Displaying news 151 - 180 of 567 in total
NASA's Spitzer Space Telescope, in tandem with other major NASA observatories, has recently embarked on a major new mission to glimpse the universe's very first galaxies.
Touring the Milky Way now is as easy as clicking a button with NASA's new zoomable, 360-degree mosaic presented Thursday at the TED 2014 Conference in Vancouver, Canada.
One of the closest supernovas to go off in the last few decades is putting on a good show for telescopes on the ground and in space.
NASA's Spitzer and Hubble Space Telescopes team up to find a small galaxy that appears to be lying at the observable edge of our universe.
Astronomers using NASA's Hubble and Spitzer Space Telescopes, Europe's Herschel Space Observatory, and many ground-based telescopes have pieced together the evolutionary sequence of compact elliptical galaxies that erupted and burned out early in the history of the universe.
NASA's Hubble and Spitzer Space Telescopes are providing a new perspective on the remote universe, including new views of young and distant galaxies bursting with stars.
Astronomers using a number of telescopes, including Spitzer, have discovered a unique stellar system of two white dwarf stars and a superdense neutron star, all packed within a space smaller than Earth's orbit around the Sun. The closeness of the stars, combined with their nature, has allowed the scientists to make the best measurements yet of the complex gravitational interactions in such a system.
Since 2010, about 50,000 volunteers have taken to their computers to help astronomers catalog star-blown bubbles captured in images from NASA's Spitzer Space Telescope. Their efforts resulted in several scientific papers, and a deeper understanding of our Milky Way galaxy and its frothy star-forming clouds.
Astronomers using the combined power of the Atacama Large Millimeter/submillimeter Array telescope in Chile and NASA’s Hubble and Spitzer space telescopes have discovered a far-flung trio of primitive galaxies nestled inside an enormous blob of primordial gas nearly 13 billion light-years from Earth.
Supersonic jets burst out of a young star's cocoon in a new image from NASA's Spitzer Space Telescope and the Atacama Large Millimeter/submillimeter Array.
NASA's Hubble, Spitzer and Chandra space telescopes are teaming up to look deeper into the universe than ever before. With a boost from natural "zoom lenses" found in space, they should be able to uncover galaxies that are as much as 100 times fainter than what these three great observatories typically can see.
University of Texas at Austin astronomer Steven Finkelstein has led a team that has discovered and measured the distance to the most distant galaxy ever found. The galaxy is seen as it was at a time just 700 million years after the Big Bang.
Astronomers using data from NASA's Kepler and Spitzer space telescopes have created the first cloud map of a planet beyond our solar system, a sizzling, Jupiter-like world known as Kepler-7b.
Even though NASA's Spitzer Space Telescope was never designed to study exoplanets, it has become one of the world's premier telescopes for probing these far-off worlds.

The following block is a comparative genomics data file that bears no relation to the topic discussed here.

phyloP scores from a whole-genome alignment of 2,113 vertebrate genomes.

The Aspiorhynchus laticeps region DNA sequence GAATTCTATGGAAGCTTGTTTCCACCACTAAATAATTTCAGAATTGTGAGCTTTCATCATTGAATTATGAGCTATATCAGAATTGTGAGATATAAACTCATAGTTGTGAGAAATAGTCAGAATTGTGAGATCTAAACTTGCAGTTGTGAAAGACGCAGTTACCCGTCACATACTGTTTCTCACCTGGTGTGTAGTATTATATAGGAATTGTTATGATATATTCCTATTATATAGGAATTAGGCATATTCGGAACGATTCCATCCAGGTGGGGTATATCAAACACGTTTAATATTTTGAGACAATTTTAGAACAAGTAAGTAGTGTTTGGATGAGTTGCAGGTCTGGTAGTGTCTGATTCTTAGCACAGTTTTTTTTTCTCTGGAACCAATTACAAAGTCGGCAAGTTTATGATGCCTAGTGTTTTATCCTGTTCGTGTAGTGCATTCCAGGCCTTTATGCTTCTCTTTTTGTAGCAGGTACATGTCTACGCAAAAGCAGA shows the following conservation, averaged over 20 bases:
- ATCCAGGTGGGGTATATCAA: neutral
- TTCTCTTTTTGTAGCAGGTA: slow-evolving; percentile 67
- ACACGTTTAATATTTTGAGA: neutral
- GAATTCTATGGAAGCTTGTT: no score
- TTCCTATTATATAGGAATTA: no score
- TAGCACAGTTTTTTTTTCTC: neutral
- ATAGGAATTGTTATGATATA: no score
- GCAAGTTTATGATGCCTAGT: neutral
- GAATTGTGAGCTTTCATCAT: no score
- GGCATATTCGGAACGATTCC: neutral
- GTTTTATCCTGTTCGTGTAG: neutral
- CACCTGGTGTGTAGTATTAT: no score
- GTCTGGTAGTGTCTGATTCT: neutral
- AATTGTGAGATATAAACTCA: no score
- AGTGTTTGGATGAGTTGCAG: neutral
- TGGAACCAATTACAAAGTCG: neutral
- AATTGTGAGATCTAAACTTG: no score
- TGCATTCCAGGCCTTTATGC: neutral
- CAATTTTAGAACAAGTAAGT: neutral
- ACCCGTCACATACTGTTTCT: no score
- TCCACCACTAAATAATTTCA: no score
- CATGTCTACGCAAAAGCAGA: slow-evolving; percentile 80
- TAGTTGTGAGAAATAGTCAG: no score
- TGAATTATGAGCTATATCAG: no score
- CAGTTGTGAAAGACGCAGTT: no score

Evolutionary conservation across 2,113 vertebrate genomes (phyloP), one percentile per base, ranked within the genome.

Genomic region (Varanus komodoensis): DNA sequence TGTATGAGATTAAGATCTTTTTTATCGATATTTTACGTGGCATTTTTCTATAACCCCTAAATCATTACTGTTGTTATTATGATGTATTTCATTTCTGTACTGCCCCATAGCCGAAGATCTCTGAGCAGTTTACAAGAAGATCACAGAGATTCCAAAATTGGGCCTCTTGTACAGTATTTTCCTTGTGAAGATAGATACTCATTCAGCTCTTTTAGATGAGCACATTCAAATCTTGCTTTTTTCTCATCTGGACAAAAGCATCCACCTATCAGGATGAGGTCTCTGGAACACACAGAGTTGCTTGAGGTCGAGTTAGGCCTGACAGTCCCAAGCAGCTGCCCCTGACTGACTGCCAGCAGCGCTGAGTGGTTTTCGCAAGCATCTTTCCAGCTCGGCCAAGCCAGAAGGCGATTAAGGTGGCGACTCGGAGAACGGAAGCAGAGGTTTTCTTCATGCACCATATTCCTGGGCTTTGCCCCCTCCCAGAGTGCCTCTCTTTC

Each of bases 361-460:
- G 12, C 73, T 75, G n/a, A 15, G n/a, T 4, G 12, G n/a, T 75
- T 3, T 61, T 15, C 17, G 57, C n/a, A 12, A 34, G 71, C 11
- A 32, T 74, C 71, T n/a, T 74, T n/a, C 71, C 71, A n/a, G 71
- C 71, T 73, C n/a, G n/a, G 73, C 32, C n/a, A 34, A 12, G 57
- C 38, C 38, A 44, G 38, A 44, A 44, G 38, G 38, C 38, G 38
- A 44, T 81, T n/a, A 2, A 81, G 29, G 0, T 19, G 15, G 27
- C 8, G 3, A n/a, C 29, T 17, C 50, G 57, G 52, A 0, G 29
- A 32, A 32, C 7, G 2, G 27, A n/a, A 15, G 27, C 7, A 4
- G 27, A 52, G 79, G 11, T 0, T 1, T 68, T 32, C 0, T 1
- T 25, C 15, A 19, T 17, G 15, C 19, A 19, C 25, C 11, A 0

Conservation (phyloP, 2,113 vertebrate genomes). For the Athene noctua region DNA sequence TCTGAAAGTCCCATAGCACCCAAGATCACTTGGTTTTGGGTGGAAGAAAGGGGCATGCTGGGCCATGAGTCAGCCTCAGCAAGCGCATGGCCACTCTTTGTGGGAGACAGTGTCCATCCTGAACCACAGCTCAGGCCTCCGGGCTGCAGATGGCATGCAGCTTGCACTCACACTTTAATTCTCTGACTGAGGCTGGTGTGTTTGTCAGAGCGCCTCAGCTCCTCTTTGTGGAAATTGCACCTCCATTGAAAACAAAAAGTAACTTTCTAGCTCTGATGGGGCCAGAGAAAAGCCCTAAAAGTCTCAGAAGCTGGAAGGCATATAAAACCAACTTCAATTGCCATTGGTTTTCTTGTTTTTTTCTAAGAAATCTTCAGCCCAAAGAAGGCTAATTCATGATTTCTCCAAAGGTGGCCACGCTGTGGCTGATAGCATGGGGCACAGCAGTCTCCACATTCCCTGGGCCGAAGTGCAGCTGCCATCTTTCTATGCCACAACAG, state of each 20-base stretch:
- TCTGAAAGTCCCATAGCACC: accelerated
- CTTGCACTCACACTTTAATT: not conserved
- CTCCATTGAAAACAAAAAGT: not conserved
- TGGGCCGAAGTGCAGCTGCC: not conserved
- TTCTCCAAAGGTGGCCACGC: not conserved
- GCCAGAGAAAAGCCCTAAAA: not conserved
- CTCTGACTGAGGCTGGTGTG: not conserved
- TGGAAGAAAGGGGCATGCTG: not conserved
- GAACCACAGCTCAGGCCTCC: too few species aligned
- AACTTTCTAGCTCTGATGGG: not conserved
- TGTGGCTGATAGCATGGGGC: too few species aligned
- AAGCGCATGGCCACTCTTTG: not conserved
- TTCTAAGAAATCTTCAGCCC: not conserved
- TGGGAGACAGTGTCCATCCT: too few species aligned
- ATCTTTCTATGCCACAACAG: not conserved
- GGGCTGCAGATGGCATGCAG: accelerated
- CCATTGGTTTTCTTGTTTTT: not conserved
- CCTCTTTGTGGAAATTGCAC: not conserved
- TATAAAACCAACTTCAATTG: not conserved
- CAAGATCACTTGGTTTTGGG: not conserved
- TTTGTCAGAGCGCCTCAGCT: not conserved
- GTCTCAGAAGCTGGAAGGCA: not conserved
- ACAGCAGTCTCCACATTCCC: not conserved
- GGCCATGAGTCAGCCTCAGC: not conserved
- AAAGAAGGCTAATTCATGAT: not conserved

Ten years after a Delta II rocket launched NASA's Spitzer Space Telescope, lighting up the night sky over Cape Canaveral, Fla., the fourth of the agency's four Great Observatories continues to illuminate the dark side of the cosmos with its infrared eyes.
Our universe is filled with gobs of galaxies, bound together by gravity into larger families called clusters. Lying at the heart of most clusters is a monster galaxy thought to grow in size by merging with neighboring galaxies, a process astronomers call galactic cannibalism.
A pair of stars peeks out from a tilted disk twirling around them, allowing astronomers to monitor their "blinking" pattern.
Astronomers using NASA's Spitzer Space Telescope have observed what most likely are strong carbon dioxide emissions from Comet ISON ahead of its anticipated pass through the inner solar system later this year.
Although it might seem counterintuitive, if you get far enough away from a smoldering young star, you can actually find snow lines—frosty regions where gases are able to freeze and coat dust grains. Astronomers believe that these snow lines are critical to the process of planet formation. - See more at: http://www.caltech.edu/content/seeing-snow-space#sthash.at6m3v61.dpuf
New views from NASA's Spitzer Space Telescope show blooming stars in our Milky Way galaxy's more barren territories, far from its crowded core.
By comparing infrared and X-ray background signals across the same stretch of sky, an international team of astronomers has discovered evidence of a significant number of black holes that accompanied the first stars in the universe.
Scientists at NASA's Ames Research Center, Moffett Field, Calif., now have the capability to systematically investigate the molecular evolution of cosmic carbon. For the first time, these scientists are able to automatically interpret previously unknown infrared emissions from space that come from surprisingly complex organic molecules, called polycyclic aromatic hydrocarbons (PAHs), which are abundant and important across the universe. This allows scientists at Ames were able to interpret the cosmic infrared maps made by NASA's Spitzer Space Telescope.
Astronomers are using NASA's Spitzer Space Telescope to dissect the atmospheres of an exotic class of planets called hot Jupiters.
Displaying news 151 - 180 of 567 in total